Benjamin Franklin Papers

Miscellaneous Lottery Papers, 1748

Miscellaneous Lottery Papers

DS: nos. 1, 2, 3, 4, 6, Yale University Library; no. 5, Edgar Fahs Smith Library, University of Pennsylvania

The Philadelphia Lottery Papers in the Yale University Library contain many orders by the Managers to their treasurer William Allen3 to pay for gun carriages and repairs or for personal services and expenses.4 Franklin was not one of the managers of either lottery; he was, however, a member of a committee which joined them in spending the money (see above, p. 222). Documents illustrating this participation are grouped together here rather than in their respective chronological places.


March 21. 1748,9

Pay to John Pass5 or Order the Sum of Seventy Pounds, out of the Lottery-Money in your Hands, on his Account for making the Field Carriages.

} Wm: Clymer
To William Allen, Esqr Samuel M’call senr
Treasurer of the Philadelphia Lottery. B Franklin

Recd. March 22d. 1748/9 of William Allen Seventy pounds being in full of the within Order

per John X Pass

Memd. he gave three Receipts which were for parts of the seventy pound above mentioned to be cancelled now.

Endorsed: John Pass’s Receipt £70.


March 21. 1748/9

Pay to Mr. Samuel M’call6 or Order Nine Pounds, being for Powder he furnish’d to try the Guns brought from N York.

To William Allen Esqr } Wm: Clymer
Treasurer of the first Philadelphia Lottery B Franklin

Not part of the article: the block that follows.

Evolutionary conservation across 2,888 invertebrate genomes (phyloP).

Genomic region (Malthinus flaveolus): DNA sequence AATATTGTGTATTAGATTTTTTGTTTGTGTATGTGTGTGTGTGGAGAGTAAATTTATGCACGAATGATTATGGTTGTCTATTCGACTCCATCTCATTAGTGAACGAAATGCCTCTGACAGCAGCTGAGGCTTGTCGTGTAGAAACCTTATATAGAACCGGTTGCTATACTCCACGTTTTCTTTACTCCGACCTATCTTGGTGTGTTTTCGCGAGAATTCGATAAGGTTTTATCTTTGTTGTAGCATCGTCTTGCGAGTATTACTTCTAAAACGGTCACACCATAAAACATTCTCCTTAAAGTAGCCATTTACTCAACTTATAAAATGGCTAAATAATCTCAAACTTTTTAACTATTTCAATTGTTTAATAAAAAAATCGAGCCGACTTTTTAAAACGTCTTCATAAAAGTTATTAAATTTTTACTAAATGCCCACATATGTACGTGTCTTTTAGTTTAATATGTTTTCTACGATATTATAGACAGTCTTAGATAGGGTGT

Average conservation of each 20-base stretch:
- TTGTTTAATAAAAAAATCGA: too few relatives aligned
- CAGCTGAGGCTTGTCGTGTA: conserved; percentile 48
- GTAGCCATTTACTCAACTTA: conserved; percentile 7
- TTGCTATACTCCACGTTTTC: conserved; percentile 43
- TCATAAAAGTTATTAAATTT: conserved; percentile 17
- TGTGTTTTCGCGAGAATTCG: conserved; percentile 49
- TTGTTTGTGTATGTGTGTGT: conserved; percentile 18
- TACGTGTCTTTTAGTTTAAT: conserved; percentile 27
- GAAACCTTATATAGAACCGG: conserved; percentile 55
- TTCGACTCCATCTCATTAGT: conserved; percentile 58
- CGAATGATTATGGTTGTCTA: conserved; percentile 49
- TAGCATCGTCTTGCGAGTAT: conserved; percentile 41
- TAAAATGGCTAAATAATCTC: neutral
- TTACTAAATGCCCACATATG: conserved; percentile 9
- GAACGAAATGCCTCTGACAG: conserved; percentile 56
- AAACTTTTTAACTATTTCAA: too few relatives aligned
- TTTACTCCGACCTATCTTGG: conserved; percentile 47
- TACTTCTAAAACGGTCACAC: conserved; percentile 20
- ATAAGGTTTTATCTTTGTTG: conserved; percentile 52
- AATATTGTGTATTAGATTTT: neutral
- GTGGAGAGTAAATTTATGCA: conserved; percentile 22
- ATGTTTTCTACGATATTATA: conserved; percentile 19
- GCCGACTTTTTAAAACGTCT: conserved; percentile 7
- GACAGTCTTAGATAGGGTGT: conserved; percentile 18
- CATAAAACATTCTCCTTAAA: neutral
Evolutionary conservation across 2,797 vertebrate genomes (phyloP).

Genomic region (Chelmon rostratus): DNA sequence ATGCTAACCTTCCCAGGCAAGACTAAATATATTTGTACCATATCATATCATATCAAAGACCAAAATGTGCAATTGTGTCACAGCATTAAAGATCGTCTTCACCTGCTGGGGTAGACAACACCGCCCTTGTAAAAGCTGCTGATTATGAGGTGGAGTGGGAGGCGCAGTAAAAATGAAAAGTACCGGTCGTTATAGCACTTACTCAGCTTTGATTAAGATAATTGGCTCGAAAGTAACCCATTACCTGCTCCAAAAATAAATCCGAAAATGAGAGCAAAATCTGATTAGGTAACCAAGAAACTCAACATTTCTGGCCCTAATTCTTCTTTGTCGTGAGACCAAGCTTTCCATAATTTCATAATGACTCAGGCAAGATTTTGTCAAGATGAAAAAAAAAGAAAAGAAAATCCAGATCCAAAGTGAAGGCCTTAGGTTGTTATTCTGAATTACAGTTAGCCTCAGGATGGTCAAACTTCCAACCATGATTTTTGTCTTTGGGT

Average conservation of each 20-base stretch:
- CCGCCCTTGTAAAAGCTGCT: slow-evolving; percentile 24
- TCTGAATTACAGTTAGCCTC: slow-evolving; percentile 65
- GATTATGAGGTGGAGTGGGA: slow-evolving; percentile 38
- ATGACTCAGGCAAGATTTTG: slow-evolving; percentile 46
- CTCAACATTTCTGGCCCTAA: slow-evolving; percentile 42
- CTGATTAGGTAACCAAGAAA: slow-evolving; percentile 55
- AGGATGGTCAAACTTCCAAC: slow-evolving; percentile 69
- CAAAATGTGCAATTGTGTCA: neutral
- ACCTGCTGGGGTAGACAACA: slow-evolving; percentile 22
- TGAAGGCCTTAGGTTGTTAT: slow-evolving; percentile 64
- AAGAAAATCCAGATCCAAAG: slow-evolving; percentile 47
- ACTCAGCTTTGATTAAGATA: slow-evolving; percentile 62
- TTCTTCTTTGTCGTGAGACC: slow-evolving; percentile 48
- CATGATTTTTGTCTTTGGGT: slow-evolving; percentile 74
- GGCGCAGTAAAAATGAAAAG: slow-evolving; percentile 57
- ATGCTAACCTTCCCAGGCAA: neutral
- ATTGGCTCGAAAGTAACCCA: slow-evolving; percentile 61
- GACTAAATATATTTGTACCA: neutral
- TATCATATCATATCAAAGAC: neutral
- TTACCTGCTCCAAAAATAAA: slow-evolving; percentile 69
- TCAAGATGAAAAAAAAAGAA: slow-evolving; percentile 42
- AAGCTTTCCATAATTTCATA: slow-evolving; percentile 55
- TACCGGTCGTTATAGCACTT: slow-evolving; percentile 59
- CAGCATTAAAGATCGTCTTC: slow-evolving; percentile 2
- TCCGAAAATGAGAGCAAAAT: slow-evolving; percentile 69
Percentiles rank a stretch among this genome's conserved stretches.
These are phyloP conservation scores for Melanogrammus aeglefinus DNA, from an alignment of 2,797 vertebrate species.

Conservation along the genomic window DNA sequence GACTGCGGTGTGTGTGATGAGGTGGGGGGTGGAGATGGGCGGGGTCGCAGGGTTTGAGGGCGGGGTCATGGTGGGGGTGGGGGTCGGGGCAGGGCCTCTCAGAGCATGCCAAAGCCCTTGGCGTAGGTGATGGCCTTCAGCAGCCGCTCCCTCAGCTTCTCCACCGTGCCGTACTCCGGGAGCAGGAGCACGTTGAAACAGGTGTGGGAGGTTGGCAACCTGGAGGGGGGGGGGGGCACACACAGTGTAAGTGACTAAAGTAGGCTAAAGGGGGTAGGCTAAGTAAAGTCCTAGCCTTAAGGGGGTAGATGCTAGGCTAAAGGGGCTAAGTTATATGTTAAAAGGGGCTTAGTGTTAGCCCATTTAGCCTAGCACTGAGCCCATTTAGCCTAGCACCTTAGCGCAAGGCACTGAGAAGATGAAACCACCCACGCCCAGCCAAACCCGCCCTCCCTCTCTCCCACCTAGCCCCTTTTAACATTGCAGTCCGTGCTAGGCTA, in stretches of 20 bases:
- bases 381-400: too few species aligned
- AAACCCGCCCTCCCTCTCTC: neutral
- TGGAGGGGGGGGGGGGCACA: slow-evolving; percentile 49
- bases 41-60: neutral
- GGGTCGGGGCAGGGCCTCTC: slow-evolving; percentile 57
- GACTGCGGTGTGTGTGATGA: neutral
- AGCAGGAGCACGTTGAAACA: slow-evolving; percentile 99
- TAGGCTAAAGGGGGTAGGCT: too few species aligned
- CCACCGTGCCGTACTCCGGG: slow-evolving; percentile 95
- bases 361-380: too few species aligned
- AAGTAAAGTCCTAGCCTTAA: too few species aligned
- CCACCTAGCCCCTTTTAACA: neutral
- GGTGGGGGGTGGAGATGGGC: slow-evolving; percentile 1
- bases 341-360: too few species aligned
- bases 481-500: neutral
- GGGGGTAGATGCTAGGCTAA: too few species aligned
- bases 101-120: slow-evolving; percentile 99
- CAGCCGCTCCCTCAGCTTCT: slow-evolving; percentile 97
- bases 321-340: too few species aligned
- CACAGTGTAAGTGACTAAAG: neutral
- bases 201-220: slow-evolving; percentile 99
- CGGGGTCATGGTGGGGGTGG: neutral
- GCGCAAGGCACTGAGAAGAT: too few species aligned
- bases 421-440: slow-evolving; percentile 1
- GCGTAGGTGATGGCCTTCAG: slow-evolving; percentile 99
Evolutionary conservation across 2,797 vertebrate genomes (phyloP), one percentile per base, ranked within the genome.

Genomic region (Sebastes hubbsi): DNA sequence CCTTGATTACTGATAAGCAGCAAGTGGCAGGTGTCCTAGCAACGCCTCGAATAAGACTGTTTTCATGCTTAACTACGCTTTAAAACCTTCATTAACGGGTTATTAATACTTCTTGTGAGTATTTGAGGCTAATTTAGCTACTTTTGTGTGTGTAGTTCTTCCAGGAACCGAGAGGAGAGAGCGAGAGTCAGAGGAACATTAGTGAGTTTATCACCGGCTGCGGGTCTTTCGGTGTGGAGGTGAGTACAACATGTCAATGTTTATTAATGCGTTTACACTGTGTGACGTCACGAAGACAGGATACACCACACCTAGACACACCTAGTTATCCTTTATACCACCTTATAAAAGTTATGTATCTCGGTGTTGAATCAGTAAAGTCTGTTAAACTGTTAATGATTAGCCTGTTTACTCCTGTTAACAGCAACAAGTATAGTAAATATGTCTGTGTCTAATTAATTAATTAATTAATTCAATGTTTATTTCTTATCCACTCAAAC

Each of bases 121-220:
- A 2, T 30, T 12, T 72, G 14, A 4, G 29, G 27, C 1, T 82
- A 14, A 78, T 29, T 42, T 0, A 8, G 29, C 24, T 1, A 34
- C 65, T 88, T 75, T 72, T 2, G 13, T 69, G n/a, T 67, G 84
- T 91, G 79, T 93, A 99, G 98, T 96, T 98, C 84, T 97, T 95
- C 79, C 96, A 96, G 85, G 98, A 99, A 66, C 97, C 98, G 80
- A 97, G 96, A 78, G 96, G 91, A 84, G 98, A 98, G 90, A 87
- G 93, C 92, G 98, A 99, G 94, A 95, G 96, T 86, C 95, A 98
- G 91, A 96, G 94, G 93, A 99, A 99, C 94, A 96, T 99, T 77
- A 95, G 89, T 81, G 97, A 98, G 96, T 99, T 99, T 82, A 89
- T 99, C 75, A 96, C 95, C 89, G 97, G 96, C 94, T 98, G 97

Recd the 21st. March 1748/9 of Willm. Allen Esqr. payment of the above Order.

per Samuel M’call SENR

Endorsed: Managers Order pd. S. M’call senr. £9.


June 6. 1749.

We whose Names are hereunto subscribed are of Opinion, that Jno Pass should be paid the Ballance of his Account for making the Field Carriages.

Wm: Clymer
B Franklin


In Consequence of the within opinion of two of the Managers for the Lottery, you will please to pay the Ballance of Mr. Pass’s Account.

Samuel M’call senr.

To Wm. Allen Esqr

Recd. Philadelphia June 7th. 1749 of William Allen Seventeen pounds Seventeen Shillings and eleven pence being the full Ballance of my Account of Field Pieces against the Lottery Managers.

Test. Alexr. Stuart per John X Pass

Nov. 23. 1749


Mr. Kent serv’d at the last Lottery as one of the Clerks,7 for which he has not yet receiv’d any thing. He is just going to N. England. It is scarce worth while to call the Managers together on this Occasion. We suppose they will not disapprove of his being allow’d the same Pay as he had for his Service in the first Lottery, especially as the latter requir’d more Days Attendance.

To Wm. Allen Esqr B Franklin
  Treasurer of the Lottery Phil Syng

Recd. Philadelphia Novr. 23d. 1749 of William Allen the sum of Ten pounds in pursuance of the within Order being in full for my Service as Clerk to the second Philadelphia Lottery.

Joseph Kent

Endorsed: Lotty Order


To The menagers of The Lottery Dr.

To painting four Field cariages £4. 0. 0

Gustavus Hesselius8

Jan. 10. 1749,50


The above has been long due, and I think it should be paid. Your humble Servant

B Franklin

To Majr. M’Call

Recd. Jany 11th. 1749/50 of William Allen four pounds in full of the above Account